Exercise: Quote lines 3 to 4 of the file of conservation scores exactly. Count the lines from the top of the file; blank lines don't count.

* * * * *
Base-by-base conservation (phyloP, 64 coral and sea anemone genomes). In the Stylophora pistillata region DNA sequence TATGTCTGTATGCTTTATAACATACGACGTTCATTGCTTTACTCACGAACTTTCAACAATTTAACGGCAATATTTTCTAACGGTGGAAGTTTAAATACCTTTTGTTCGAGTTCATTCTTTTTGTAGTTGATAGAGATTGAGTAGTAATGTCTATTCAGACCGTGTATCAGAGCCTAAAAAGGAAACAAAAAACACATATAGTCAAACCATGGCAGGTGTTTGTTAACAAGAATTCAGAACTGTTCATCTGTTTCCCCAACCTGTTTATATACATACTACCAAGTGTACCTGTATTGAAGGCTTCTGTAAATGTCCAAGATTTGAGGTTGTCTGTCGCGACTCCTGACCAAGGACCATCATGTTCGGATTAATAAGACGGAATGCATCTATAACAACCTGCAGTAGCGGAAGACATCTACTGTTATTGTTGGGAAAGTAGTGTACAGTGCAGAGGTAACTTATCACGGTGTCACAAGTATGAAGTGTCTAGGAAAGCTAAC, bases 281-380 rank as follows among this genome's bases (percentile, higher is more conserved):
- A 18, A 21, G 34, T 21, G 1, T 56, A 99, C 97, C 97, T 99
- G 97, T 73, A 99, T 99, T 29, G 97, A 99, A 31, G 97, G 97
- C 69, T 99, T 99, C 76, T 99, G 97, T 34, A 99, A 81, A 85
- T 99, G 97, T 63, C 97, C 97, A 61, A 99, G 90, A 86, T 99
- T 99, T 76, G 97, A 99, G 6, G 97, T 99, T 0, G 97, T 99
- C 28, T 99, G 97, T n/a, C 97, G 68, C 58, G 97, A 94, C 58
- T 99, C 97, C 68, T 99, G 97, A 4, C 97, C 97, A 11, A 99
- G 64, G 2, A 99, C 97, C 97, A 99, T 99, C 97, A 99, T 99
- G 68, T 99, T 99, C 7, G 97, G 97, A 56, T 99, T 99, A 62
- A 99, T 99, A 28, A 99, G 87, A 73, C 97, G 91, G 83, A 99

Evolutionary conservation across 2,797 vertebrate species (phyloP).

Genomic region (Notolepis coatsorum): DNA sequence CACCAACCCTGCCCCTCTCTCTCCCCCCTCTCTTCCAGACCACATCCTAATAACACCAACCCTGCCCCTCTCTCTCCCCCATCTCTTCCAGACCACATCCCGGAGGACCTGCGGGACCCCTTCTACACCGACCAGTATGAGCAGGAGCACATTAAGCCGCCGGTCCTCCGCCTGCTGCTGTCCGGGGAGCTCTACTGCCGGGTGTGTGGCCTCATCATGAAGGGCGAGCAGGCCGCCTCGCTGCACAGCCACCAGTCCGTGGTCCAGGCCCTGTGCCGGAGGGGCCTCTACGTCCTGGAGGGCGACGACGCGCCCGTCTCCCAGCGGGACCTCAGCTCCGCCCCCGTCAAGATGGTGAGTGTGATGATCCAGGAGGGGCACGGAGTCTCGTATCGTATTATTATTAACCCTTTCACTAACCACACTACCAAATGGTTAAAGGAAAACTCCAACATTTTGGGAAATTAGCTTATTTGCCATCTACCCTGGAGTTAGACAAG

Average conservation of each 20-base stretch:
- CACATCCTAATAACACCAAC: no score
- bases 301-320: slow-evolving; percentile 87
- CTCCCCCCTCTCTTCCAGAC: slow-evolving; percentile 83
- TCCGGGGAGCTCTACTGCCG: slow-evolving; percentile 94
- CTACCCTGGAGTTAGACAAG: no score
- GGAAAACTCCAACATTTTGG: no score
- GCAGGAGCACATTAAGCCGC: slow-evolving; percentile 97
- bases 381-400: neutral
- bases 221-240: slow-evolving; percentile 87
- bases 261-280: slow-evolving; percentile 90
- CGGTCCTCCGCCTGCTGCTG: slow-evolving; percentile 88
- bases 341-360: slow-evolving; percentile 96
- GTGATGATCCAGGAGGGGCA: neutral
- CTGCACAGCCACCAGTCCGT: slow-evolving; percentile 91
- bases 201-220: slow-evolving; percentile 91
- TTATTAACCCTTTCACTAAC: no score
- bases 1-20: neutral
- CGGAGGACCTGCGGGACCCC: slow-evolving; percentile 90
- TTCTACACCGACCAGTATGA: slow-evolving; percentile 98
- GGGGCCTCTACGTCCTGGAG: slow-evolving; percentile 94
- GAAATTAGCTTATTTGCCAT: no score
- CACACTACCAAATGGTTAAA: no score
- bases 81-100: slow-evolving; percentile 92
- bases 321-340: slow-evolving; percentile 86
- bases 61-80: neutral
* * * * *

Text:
- G 97, T 73, A 99, T 99, T 29, G 97, A 99, A 31, G 97, G 97
- C 69, T 99, T 99, C 76, T 99, G 97, T 34, A 99, A 81, A 85